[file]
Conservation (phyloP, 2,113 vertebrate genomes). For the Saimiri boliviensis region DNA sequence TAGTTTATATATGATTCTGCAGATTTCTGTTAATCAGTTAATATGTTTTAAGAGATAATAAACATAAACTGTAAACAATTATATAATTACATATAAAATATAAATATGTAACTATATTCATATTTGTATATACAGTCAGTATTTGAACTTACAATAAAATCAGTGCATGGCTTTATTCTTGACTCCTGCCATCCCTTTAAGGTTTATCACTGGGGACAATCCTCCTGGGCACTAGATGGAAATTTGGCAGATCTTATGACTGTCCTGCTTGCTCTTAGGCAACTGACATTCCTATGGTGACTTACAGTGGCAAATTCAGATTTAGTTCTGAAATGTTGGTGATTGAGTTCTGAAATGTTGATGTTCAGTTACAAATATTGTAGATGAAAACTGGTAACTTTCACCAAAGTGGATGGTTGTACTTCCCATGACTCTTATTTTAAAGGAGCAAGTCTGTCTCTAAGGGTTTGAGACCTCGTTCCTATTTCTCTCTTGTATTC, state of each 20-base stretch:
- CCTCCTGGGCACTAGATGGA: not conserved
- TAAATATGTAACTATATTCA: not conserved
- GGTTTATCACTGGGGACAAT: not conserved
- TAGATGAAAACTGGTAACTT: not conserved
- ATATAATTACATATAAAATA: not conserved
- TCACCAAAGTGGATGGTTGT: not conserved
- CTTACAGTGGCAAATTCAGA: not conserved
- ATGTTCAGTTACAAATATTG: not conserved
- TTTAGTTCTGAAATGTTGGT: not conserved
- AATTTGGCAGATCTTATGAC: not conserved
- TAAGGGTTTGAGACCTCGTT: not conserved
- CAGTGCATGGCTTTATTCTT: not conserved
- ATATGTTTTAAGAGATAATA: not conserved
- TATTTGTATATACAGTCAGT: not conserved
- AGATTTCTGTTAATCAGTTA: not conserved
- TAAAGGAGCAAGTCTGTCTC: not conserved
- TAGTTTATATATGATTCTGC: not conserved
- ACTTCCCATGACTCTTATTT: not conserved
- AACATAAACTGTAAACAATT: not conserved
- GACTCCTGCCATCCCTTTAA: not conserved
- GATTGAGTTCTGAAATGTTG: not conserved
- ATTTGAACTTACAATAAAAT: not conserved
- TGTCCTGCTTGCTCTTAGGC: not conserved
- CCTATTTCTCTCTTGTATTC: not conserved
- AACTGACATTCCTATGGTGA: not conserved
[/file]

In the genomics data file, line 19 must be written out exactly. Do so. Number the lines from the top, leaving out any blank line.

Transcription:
- ACTTCCCATGACTCTTATTT: not conserved